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Thursday, October 18, 2018
TEREKEKA, South Sudan, Oct 25 2011 (IPS) - With his bright orange hair, Angelo Waranyang cuts a striking figure as he strides amongst his cattle. His hair colour – dyed with a mixture of cow urine and ash from burnt dung – is symbolic of the close connection that he and the majority of South Sudanese have with their revered animals.
With the FAO warning that South Sudan will likely produce only enough food to feed half its people next year, a push to vaccinate cattle against deadly diseases has taken on added urgency.
Preventing outbreaks of disease could stave off hunger, as well as mitigate violence that arises when herders attempt to steal cattle from neighbouring tribes after suffering losses to their own herds.
Waranyang, who hails from the Mundari ethnic group, welcomed the vaccination campaign, noting that he had already lost 25 cows to disease this year.
The FAO and South Sudan’s Agriculture and Fisheries Ministry would like to vaccinate 70 percent of South Sudan’s livestock (including 19 million sheep and goats), according to Edward Ogolla, a communications officer with FAO.
The situation in South Sudan is far from perfect. When the country became the world’s newest nation after seceding from the north on Jul. 9, it also became one of the poorest. While rich in oil, revenues from resources in the south had been diverted to the north for decades by Khartoum leaving the region one of the least developed in the world.
The vaccination campaign is hampered by lack of funding and trained personnel, insecurity and poor infrastructure, to name just a few challenges, Ogolla said.
The recent vaccination exercise in Terekeka underscores the point. The community is only about 80 kilometres from the capital Juba, and is considered quite accessible, but it took almost three hours to arrive after driving down rough, rutted, dirt roads littered with water-filled potholes the size of small ponds.
Of a total of 30 million animals, the FAO is targeting five million for vaccination this year. Officials say the campaign is becoming more important as South Sudan faces rising food insecurity due to weather patterns, insecurity and a large influx of southerners who are returning from the north to take up residence in their newly independent homeland.
“These diseases, especially east coast fever, can (result in) up to a 100 percent of the animals getting sick, and you can get up to 90 to a 100 percent mortality, which means it can wipe out the whole herd,” said George Okech, head of the FAO in South Sudan.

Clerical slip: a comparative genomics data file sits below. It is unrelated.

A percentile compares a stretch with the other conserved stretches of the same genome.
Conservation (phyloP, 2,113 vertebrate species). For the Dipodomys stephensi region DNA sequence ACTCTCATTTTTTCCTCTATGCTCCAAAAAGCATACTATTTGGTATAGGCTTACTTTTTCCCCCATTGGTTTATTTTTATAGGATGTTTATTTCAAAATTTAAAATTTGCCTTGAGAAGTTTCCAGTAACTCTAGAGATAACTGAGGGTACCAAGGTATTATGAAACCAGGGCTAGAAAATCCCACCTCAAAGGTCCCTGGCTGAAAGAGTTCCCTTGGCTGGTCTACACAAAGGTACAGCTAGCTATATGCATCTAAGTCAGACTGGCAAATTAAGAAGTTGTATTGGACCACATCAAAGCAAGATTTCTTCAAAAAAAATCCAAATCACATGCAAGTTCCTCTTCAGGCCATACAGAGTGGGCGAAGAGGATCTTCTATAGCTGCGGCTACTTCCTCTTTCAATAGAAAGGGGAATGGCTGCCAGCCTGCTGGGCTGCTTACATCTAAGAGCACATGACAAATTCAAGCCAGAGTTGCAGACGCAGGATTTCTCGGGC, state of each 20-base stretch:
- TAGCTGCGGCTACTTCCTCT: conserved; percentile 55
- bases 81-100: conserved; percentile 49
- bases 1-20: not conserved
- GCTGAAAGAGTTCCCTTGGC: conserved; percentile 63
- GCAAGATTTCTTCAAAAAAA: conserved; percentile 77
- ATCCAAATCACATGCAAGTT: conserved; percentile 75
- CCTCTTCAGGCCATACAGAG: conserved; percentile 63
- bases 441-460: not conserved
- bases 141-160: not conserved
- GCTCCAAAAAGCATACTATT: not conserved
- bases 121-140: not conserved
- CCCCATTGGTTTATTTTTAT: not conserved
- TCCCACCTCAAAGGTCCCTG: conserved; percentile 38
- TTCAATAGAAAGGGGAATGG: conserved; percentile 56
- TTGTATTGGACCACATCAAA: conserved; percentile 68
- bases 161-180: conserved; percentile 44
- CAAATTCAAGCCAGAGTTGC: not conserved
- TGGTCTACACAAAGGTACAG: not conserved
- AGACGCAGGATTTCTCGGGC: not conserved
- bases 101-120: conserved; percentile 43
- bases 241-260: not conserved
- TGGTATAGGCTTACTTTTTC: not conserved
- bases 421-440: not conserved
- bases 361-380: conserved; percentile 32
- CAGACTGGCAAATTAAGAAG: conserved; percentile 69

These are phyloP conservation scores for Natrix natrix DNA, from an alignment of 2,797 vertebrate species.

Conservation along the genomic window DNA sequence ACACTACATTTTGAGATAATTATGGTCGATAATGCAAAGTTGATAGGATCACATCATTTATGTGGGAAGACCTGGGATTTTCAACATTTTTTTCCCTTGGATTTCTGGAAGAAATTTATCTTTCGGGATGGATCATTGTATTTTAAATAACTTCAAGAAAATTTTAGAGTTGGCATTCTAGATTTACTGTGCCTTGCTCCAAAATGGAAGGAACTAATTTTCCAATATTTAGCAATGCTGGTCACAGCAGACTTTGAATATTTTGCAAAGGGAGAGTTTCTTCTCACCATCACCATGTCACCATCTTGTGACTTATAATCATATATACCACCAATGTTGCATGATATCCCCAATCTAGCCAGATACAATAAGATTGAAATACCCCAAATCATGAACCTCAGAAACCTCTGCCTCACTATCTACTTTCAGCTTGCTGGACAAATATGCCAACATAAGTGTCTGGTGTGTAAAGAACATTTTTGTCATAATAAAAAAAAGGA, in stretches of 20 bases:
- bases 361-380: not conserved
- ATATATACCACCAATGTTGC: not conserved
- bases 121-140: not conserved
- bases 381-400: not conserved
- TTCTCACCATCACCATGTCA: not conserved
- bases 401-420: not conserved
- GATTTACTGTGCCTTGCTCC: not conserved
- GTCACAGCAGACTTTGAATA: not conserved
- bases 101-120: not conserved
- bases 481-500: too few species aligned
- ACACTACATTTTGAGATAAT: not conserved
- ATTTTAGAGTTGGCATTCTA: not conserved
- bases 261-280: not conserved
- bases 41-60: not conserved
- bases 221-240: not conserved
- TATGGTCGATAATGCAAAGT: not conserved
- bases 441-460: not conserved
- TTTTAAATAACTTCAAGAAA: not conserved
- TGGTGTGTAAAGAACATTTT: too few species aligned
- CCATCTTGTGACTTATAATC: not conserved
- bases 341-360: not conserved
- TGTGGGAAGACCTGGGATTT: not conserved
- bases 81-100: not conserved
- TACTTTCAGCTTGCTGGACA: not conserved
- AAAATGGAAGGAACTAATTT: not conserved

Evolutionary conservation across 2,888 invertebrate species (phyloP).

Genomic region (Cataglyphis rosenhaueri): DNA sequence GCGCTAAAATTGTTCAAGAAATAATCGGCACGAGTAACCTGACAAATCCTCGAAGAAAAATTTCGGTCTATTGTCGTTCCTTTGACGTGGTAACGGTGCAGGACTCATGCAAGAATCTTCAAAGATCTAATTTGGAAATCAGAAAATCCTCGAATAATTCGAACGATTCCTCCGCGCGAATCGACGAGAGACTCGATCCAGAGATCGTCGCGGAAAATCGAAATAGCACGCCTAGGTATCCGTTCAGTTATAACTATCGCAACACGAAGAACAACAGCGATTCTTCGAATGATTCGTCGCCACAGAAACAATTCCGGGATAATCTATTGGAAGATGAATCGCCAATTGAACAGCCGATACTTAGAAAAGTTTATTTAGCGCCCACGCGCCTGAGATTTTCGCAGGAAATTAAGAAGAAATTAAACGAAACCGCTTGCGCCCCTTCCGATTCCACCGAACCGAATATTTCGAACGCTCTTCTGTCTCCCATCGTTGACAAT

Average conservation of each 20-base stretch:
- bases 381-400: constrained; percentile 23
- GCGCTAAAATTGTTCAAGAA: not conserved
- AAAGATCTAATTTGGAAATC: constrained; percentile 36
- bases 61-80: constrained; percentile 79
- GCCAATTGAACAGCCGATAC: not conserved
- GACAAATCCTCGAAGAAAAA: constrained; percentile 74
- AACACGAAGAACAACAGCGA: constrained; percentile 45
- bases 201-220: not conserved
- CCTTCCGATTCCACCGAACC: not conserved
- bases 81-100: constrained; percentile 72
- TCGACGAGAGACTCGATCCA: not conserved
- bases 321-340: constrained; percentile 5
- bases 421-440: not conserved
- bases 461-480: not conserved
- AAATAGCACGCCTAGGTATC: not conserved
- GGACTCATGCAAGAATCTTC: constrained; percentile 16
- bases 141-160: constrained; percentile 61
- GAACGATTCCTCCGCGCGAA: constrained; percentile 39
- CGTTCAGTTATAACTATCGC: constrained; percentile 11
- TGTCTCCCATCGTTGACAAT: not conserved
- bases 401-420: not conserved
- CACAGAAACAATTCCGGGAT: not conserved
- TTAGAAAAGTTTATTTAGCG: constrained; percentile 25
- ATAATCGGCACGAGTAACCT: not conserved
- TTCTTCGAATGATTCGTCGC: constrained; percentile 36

The team was also vaccinating against black quarter fever and haemorrhagic septicemia.
“If a disease were to come by and wipe (out) these (herds, people) would easily be tempted to go to the neighbouring county and try and get the animals from there,” said Okech. “And that definitely would be a cause of conflict.”
Cattle rustling attacks are common in South Sudan and were one of the main causes of death in the first half of this year, which was the most violent six months since the civil war ended in 2005. The U.N. said 2,368 civilians had died as of July, compared with 940 last year.
Cattle raiding is also holding back economic development, according to a 2010 study by the Netherlands Development Agency (SNV), which pointed to a large unmet local demand despite South Sudan’s vast herds.
“Despite the potential of home grown Sudanese livestock sources, large volumes of livestock and livestock products are imported from neighbouring Uganda to meet the demand in Juba,” said the report, which put the blame partly on cattle rustling.
“That’s a stumbling block for attempts to improve livestock sales at community level, because the animals can be easily stolen when they are being taken to market,” SNV noted.
FAO officials say a cow or bull can fetch anywhere between 300 and 800 dollars. With 11 million head of cattle in South Sudan, these herds represent vast potential for economic growth – provided they can be kept safe from disease.
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